When the Entire World Got Religion

Book Argues We Should Take Faith Seriously

Posted May 4, 2009 at 4:18pm

It’s a good thing John Micklethwait and Adrian Wooldridge weren’t setting out to make friends when they wrote their new book, “God Is Back.—

In fact, as Wooldridge told an audience recently, claiming that there is a resurgence in worldwide religious fervor is the fastest way to gain the ire of people on both sides of the argument.

On the one hand, he said, you have people who vehemently reject such an idea. On the other, there are those who take great offense at such a statement and demand to know when God ever left.

But “God Is Back— is not an argument for the existence of a divine being and does not take a stand for or against organized religion, a point about which Wooldridge is adamant. Nonetheless, writing a book that examines the question of religious influence is inflammatory.

“One really does step into one of the most violent culture wars in the United States and around the world,— he said.

The Economist editors tackle the question of religious revival from historical, cultural and even economic perspectives. (Roll Call is owned by the Economist Group.) What began as a book about spirituality in America quickly turned into an examination of what they see as a worldwide phenomenon that is unlikely to slow down anytime soon, according to Wooldridge.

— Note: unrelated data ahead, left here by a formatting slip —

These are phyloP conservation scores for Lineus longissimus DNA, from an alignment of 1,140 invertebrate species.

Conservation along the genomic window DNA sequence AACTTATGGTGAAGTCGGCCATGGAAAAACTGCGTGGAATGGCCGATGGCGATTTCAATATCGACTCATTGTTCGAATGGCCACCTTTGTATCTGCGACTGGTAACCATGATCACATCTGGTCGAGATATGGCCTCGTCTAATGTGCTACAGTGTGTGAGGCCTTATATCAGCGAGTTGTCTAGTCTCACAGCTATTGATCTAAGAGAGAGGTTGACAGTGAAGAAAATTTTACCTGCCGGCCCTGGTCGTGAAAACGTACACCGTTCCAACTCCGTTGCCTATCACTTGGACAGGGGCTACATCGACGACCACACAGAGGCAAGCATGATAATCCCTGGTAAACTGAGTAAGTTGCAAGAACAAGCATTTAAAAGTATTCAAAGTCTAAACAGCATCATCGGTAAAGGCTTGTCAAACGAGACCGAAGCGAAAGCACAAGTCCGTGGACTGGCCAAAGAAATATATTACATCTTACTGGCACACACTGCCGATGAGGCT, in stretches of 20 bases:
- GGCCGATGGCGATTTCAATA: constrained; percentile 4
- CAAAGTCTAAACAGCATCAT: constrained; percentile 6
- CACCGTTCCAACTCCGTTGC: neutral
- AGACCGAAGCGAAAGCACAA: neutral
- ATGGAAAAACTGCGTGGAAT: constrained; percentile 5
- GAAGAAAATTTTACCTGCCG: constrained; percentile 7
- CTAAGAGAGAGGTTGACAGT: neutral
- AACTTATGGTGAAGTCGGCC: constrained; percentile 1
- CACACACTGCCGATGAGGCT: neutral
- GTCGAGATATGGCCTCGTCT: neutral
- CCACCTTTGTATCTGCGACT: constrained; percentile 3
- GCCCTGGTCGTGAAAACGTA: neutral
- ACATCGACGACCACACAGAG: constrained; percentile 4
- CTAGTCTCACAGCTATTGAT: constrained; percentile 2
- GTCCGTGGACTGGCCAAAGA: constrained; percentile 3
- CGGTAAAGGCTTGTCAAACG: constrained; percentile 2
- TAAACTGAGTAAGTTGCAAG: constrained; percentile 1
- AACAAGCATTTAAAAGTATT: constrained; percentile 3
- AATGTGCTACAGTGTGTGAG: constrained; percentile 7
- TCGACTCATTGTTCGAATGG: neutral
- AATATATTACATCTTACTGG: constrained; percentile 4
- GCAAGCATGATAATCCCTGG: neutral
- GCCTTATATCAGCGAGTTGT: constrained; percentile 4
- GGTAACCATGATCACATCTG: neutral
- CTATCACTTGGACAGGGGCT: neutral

“The book is not an attempt to say God is true, God is false,— he said in an interview. “It is an attempt to explain religion as a social phenomenon, which it is, among other things.—

That explanation is a dense and engaging look at the question of religious influence that touches on culture wars, the explosion of mega-churches in the United States and around the world, and the violent conflicts that are often caused by clashes of faith.

The book is methodical in its examination of these issues, beginning with the history of religious fanaticism, intolerance, manipulation and rejection in Europe and the United States. Wooldridge said he and Micklethwait originally set out to write about Christian culture in America, an idea that stemmed from their previous book, “The Right Nation: Conservative Power in America.—